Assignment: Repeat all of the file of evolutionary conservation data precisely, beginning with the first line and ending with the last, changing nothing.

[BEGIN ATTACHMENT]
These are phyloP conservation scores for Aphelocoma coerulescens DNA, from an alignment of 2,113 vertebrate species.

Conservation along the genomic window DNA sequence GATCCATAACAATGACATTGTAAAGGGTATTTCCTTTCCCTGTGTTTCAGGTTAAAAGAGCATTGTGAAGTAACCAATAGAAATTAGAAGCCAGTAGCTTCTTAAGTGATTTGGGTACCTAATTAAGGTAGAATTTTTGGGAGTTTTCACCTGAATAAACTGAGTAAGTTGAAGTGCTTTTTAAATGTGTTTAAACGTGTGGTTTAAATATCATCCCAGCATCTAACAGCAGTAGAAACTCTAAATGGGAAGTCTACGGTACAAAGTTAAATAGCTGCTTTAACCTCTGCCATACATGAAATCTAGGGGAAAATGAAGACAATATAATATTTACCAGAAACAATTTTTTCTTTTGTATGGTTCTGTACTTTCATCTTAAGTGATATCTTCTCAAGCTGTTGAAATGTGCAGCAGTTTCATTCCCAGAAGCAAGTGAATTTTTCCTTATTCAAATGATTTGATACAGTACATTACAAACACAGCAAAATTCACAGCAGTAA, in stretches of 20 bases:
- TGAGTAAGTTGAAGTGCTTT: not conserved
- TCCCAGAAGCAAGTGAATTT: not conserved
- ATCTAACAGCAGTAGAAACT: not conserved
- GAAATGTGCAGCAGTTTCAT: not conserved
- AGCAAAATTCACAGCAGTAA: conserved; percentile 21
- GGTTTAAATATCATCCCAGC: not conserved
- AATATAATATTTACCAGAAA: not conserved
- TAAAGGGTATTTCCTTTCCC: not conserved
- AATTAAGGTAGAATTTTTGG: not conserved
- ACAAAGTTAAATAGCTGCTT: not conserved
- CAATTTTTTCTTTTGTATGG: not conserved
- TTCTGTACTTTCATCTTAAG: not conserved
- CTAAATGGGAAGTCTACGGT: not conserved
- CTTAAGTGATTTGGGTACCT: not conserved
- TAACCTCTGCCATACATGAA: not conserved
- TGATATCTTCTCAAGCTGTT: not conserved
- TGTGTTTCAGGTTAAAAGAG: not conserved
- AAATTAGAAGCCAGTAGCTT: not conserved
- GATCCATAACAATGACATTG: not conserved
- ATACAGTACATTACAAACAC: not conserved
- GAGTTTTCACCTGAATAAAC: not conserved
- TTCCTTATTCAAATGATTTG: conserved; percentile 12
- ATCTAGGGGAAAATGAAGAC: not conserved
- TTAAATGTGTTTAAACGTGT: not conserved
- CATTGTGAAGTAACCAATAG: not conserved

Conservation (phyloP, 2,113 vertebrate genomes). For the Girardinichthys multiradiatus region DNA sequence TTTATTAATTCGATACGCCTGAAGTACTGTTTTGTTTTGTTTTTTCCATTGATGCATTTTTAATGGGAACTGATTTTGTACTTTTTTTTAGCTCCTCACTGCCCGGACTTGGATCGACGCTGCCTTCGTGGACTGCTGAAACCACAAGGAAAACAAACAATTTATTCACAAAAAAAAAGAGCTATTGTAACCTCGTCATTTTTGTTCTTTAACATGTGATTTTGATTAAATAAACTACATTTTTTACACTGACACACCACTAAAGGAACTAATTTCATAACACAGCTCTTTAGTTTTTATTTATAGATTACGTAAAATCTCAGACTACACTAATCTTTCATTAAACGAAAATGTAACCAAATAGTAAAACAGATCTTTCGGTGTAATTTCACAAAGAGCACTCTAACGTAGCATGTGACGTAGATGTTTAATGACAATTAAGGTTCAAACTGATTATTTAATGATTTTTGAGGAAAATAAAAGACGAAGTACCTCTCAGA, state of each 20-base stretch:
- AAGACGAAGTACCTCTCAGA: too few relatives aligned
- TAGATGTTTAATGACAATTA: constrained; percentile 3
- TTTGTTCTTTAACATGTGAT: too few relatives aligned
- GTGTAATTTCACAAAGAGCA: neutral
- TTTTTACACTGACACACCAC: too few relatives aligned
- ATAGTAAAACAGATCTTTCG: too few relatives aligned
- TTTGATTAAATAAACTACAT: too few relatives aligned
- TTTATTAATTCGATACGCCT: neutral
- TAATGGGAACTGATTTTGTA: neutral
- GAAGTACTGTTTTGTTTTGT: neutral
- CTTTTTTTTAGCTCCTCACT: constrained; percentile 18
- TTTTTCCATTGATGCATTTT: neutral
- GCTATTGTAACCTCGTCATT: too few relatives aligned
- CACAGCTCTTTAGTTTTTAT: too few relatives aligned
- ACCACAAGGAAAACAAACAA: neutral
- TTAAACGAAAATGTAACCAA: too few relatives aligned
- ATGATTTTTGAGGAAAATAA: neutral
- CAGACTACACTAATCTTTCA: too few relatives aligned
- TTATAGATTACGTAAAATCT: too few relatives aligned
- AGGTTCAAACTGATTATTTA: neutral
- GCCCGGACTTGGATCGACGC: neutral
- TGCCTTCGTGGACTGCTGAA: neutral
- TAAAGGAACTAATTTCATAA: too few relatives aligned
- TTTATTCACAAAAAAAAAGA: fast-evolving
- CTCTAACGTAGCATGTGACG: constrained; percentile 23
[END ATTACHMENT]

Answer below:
These are phyloP conservation scores for Aphelocoma coerulescens DNA, from an alignment of 2,113 vertebrate species.

Conservation along the genomic window DNA sequence GATCCATAACAATGACATTGTAAAGGGTATTTCCTTTCCCTGTGTTTCAGGTTAAAAGAGCATTGTGAAGTAACCAATAGAAATTAGAAGCCAGTAGCTTCTTAAGTGATTTGGGTACCTAATTAAGGTAGAATTTTTGGGAGTTTTCACCTGAATAAACTGAGTAAGTTGAAGTGCTTTTTAAATGTGTTTAAACGTGTGGTTTAAATATCATCCCAGCATCTAACAGCAGTAGAAACTCTAAATGGGAAGTCTACGGTACAAAGTTAAATAGCTGCTTTAACCTCTGCCATACATGAAATCTAGGGGAAAATGAAGACAATATAATATTTACCAGAAACAATTTTTTCTTTTGTATGGTTCTGTACTTTCATCTTAAGTGATATCTTCTCAAGCTGTTGAAATGTGCAGCAGTTTCATTCCCAGAAGCAAGTGAATTTTTCCTTATTCAAATGATTTGATACAGTACATTACAAACACAGCAAAATTCACAGCAGTAA, in stretches of 20 bases:
- TGAGTAAGTTGAAGTGCTTT: not conserved
- TCCCAGAAGCAAGTGAATTT: not conserved
- ATCTAACAGCAGTAGAAACT: not conserved
- GAAATGTGCAGCAGTTTCAT: not conserved
- AGCAAAATTCACAGCAGTAA: conserved; percentile 21
- GGTTTAAATATCATCCCAGC: not conserved
- AATATAATATTTACCAGAAA: not conserved
- TAAAGGGTATTTCCTTTCCC: not conserved
- AATTAAGGTAGAATTTTTGG: not conserved
- ACAAAGTTAAATAGCTGCTT: not conserved
- CAATTTTTTCTTTTGTATGG: not conserved
- TTCTGTACTTTCATCTTAAG: not conserved
- CTAAATGGGAAGTCTACGGT: not conserved
- CTTAAGTGATTTGGGTACCT: not conserved
- TAACCTCTGCCATACATGAA: not conserved
- TGATATCTTCTCAAGCTGTT: not conserved
- TGTGTTTCAGGTTAAAAGAG: not conserved
- AAATTAGAAGCCAGTAGCTT: not conserved
- GATCCATAACAATGACATTG: not conserved
- ATACAGTACATTACAAACAC: not conserved
- GAGTTTTCACCTGAATAAAC: not conserved
- TTCCTTATTCAAATGATTTG: conserved; percentile 12
- ATCTAGGGGAAAATGAAGAC: not conserved
- TTAAATGTGTTTAAACGTGT: not conserved
- CATTGTGAAGTAACCAATAG: not conserved

Conservation (phyloP, 2,113 vertebrate genomes). For the Girardinichthys multiradiatus region DNA sequence TTTATTAATTCGATACGCCTGAAGTACTGTTTTGTTTTGTTTTTTCCATTGATGCATTTTTAATGGGAACTGATTTTGTACTTTTTTTTAGCTCCTCACTGCCCGGACTTGGATCGACGCTGCCTTCGTGGACTGCTGAAACCACAAGGAAAACAAACAATTTATTCACAAAAAAAAAGAGCTATTGTAACCTCGTCATTTTTGTTCTTTAACATGTGATTTTGATTAAATAAACTACATTTTTTACACTGACACACCACTAAAGGAACTAATTTCATAACACAGCTCTTTAGTTTTTATTTATAGATTACGTAAAATCTCAGACTACACTAATCTTTCATTAAACGAAAATGTAACCAAATAGTAAAACAGATCTTTCGGTGTAATTTCACAAAGAGCACTCTAACGTAGCATGTGACGTAGATGTTTAATGACAATTAAGGTTCAAACTGATTATTTAATGATTTTTGAGGAAAATAAAAGACGAAGTACCTCTCAGA, state of each 20-base stretch:
- AAGACGAAGTACCTCTCAGA: too few relatives aligned
- TAGATGTTTAATGACAATTA: constrained; percentile 3
- TTTGTTCTTTAACATGTGAT: too few relatives aligned
- GTGTAATTTCACAAAGAGCA: neutral
- TTTTTACACTGACACACCAC: too few relatives aligned
- ATAGTAAAACAGATCTTTCG: too few relatives aligned
- TTTGATTAAATAAACTACAT: too few relatives aligned
- TTTATTAATTCGATACGCCT: neutral
- TAATGGGAACTGATTTTGTA: neutral
- GAAGTACTGTTTTGTTTTGT: neutral
- CTTTTTTTTAGCTCCTCACT: constrained; percentile 18
- TTTTTCCATTGATGCATTTT: neutral
- GCTATTGTAACCTCGTCATT: too few relatives aligned
- CACAGCTCTTTAGTTTTTAT: too few relatives aligned
- ACCACAAGGAAAACAAACAA: neutral
- TTAAACGAAAATGTAACCAA: too few relatives aligned
- ATGATTTTTGAGGAAAATAA: neutral
- CAGACTACACTAATCTTTCA: too few relatives aligned
- TTATAGATTACGTAAAATCT: too few relatives aligned
- AGGTTCAAACTGATTATTTA: neutral
- GCCCGGACTTGGATCGACGC: neutral
- TGCCTTCGTGGACTGCTGAA: neutral
- TAAAGGAACTAATTTCATAA: too few relatives aligned
- TTTATTCACAAAAAAAAAGA: fast-evolving
- CTCTAACGTAGCATGTGACG: constrained; percentile 23